I had the opportunity to travel to Jerez this past September, and throughout the five days we spent exploring the Sherry-producing districts of Southern Spain’s ancient Andalusia region, one thought kept on creeping into my mind: I cannot believe I never drank more of this fantastic wine before.
This was one of those paradigm-shifting trips that not only opened up my eyes to Sherry in particular, but that also forced me to reconsider what I thought fermented grape juice was capable of.
The best wines, as producers and connoisseurs have understood for millennia, are firmly rooted to a specific geographical location. And, indeed, the classifications and appellations of Europe are based on the idea that the same grape variety can be harvested from two neighboring villages, for example, and express themselves in completely divergent ways as a result of the differences in the geology of the vineyards and the micro-climatic shifts from one place to the other.
In Jerez, however, things are a bit different. Travel to Bordeaux or Burgundy, by way of contrast, and you’ll hear the constant drumbeat of the importance of the land; great wines, they tend to say, are made in the vineyard. In Jerez, however, we were told time and again that the best wines, while requiring good fruit and vineyard sites, are generally made in the winery and over the years in the barrels as they age and evolve.
Unlike dry wine, most of which is sold year after year in vintage-designated bottlings, Sherry is the result of the region’s famous solera system. Put simply, the solera system facilitates the progressive blending of new wines and older ones, which layers the flavors and aromas, adds depth and nuance to wines as the blends accumulate, and results in a finished product that is as intimately--and literally--tied to the past as any wines in the world.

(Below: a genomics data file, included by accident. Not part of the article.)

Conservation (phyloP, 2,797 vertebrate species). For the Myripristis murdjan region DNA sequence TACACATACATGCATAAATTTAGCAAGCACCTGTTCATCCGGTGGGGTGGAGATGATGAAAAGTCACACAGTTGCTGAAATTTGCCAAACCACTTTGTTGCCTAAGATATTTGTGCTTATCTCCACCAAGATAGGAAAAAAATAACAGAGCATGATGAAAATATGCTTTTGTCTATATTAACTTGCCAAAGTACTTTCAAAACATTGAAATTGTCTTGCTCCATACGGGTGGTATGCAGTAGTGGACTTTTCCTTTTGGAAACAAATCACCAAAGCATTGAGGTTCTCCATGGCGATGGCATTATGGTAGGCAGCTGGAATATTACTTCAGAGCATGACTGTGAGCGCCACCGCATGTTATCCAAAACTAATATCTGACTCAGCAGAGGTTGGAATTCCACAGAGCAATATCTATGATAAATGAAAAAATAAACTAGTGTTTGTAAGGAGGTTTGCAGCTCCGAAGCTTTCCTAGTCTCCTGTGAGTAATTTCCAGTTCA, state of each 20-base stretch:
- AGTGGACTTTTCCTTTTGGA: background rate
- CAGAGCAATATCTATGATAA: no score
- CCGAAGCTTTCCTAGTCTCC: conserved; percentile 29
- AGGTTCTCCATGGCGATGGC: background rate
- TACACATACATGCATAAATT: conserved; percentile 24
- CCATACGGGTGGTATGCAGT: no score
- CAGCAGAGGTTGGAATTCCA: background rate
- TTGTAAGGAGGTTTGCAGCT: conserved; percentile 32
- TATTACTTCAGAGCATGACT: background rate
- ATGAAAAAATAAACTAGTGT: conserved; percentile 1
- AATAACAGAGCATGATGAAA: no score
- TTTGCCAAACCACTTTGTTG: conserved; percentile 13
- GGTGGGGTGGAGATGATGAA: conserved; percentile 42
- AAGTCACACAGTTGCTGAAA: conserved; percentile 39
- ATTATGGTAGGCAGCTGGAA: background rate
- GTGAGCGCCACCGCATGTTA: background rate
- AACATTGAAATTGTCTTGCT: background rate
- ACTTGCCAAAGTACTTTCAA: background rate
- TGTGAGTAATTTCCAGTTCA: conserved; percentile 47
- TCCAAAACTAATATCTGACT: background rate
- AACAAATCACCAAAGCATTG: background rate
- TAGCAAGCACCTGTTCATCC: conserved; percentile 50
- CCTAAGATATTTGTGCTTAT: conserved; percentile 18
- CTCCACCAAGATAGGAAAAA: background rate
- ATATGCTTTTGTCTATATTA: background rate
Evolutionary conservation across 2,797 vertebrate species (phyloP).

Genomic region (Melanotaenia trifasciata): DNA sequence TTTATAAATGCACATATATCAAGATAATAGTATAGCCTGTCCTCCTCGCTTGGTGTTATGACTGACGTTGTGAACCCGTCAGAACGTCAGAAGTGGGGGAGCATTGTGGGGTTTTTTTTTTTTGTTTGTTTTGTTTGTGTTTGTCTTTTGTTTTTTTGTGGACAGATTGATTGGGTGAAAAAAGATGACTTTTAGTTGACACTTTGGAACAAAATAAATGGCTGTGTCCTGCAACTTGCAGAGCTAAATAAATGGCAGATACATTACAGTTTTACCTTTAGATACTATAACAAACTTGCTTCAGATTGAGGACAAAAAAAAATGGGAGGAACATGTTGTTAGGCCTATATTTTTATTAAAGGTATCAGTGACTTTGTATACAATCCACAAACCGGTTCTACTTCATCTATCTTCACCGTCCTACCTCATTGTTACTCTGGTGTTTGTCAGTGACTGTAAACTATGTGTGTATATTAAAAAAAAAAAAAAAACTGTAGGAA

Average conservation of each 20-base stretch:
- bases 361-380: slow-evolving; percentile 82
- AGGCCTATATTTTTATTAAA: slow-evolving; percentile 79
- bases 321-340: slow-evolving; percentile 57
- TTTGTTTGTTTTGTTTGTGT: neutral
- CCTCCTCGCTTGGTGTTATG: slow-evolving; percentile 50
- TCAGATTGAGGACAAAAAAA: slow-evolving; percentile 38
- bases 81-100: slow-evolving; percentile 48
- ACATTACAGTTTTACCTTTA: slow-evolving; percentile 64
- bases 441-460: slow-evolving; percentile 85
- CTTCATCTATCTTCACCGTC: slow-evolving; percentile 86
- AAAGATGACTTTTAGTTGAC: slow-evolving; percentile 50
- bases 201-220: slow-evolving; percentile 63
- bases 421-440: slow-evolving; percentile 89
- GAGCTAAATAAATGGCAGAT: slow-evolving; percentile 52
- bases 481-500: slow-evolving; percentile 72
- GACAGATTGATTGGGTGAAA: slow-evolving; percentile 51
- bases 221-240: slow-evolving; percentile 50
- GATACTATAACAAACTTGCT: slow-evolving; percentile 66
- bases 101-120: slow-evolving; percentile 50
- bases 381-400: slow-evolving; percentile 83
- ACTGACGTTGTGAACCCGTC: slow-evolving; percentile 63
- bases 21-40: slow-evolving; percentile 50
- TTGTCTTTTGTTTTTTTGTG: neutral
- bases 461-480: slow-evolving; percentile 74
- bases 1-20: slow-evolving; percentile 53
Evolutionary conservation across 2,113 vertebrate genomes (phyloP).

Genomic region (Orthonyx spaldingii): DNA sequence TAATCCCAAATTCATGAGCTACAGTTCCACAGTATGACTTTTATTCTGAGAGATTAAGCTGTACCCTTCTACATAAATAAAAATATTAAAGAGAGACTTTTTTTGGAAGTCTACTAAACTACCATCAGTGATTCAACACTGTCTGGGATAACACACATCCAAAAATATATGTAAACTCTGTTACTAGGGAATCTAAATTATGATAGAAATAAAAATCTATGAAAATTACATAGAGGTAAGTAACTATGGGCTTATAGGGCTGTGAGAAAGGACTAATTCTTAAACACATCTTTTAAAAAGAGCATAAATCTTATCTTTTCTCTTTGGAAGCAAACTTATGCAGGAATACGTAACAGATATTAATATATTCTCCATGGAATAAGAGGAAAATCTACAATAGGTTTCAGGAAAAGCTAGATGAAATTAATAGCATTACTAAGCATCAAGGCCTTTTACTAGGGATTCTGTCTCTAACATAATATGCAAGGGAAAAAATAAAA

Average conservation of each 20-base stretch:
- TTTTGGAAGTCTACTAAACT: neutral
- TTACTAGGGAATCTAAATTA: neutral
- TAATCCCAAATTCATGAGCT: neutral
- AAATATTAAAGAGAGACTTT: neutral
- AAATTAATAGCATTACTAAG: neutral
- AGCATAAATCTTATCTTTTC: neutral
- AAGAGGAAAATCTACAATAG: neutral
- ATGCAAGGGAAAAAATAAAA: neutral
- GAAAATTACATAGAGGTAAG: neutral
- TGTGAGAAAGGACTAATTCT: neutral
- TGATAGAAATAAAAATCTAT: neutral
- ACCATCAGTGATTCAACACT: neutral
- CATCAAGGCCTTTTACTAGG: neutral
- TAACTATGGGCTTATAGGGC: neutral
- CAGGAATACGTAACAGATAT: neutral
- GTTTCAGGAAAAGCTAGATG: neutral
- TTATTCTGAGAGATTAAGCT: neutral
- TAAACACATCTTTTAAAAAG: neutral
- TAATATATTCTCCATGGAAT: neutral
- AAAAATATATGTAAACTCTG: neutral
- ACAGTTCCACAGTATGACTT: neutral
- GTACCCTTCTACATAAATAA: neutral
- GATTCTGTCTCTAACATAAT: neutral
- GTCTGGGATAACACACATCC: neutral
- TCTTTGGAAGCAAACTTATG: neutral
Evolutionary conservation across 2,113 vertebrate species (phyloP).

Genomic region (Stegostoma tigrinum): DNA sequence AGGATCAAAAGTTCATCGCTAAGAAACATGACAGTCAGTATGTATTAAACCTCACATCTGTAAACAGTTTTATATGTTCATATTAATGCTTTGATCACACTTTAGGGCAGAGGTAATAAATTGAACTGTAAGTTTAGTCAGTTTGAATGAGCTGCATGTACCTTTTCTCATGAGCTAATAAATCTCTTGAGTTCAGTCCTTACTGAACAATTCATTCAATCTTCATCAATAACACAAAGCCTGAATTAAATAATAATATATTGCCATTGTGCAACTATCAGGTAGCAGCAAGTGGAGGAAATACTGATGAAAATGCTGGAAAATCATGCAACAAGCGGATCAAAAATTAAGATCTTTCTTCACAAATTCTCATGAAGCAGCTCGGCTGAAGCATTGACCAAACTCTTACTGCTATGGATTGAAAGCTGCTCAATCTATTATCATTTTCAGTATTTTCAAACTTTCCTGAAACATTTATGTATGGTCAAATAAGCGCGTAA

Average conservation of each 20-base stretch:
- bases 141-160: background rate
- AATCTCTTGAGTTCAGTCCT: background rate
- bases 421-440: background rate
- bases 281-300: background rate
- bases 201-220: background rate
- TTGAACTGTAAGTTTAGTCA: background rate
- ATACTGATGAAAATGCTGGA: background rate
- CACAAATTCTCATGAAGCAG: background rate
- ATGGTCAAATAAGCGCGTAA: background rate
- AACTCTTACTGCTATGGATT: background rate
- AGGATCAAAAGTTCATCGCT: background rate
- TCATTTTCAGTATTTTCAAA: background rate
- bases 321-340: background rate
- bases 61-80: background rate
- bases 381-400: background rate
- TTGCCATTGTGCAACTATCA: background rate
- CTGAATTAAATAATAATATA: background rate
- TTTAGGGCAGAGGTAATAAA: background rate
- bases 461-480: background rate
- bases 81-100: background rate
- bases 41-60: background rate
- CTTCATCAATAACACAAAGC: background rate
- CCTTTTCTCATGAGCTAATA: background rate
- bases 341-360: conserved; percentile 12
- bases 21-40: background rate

The success of these fortified wines--the fact that they can be produced at all, in fact--is a result of the unique geographical location of the legendary Sherry Triangle and the nature of the grapes that grow there, as well as of the specific strains of yeast that flourish and the flor that results. (For specifics on the region, the solera system, flor, and why real Sherry can only come from here, visit www.sherrycouncil.com, the excellent web site of the Sherry Council of America.)
Over the course of my time in Spain, we had the chance to visit nine bodegas and to taste dozens of samples both on their own and during meals. And perhaps more than anything else, I was flat-out astounded by how well Sherry pairs with food.
Some of this success at the table is a result of the range of styles in which Sherry is produced, from dry, supremely refreshing fino and more caramelized but still lithe amontillado, to rich, structured oloroso and the dessert-in-a-glass Pedro Ximénez. (There are other styles too--my favorite, in fact, was the rare, mysterious palo cortado.)
But more important than the range of Sherry styles is the nature of the wines themselves, the unexpected flavor profiles with which they frame the foods they’re being sipped alongside. For even though differences between, say, a fino and an oloroso are vast, Sherry has the ability to handle a range of ingredients that precious few other wines do. Over the course of our week in Jerez, we paired various styles of Sherry with everything from sardines on tomato bread, to garlicky, nutty baby eels, to steak with mushroom, to foie gras, and even notoriously wine-unfriendly artichokes, and Sherry made easy work of them all, highlighting the flavors we wanted, minimizing the ones we didn’t, and making every dish not only more delicious than it otherwise would have been, but also a flavor and texture odyssey as enjoyable on an intellectual level as it was on a sensory one.
And while Sherry is not yet as widely consumed on this side of the Atlantic as its unfortified cousins, more and more of it is being imported and loved. So seek it out and stock your cellar with a broad enough range of styles and producers to start the process of learning more about Sherry, one of the most interesting, delicious, food-friendly wines around.
Brian Freedman is a food, wine, and travel writer and wine consultant. He writes for John Mariani's Virtual Gourmet, Philadelphia Style Magazine, and the blog www.UncorkLife.com for Wine Chateau, among others. For more information on his work, or to contact him regarding consulting or speaking, please visit www.BrianFreedmanPhiladelphia.com.
While in Jerez, we visited the following producers. Despite differences in style and philosophy, every one of them was a standout for one reason or another. Here they are, in no particular order. Look for them and taste--you’ll be thrilled you did:
Bodegas Grupo Estévez
Bodegas Sánchez Romate
Bodegas Williams & Humbert
Bodegas González Byass
Bodegas Hidalgo La Gitana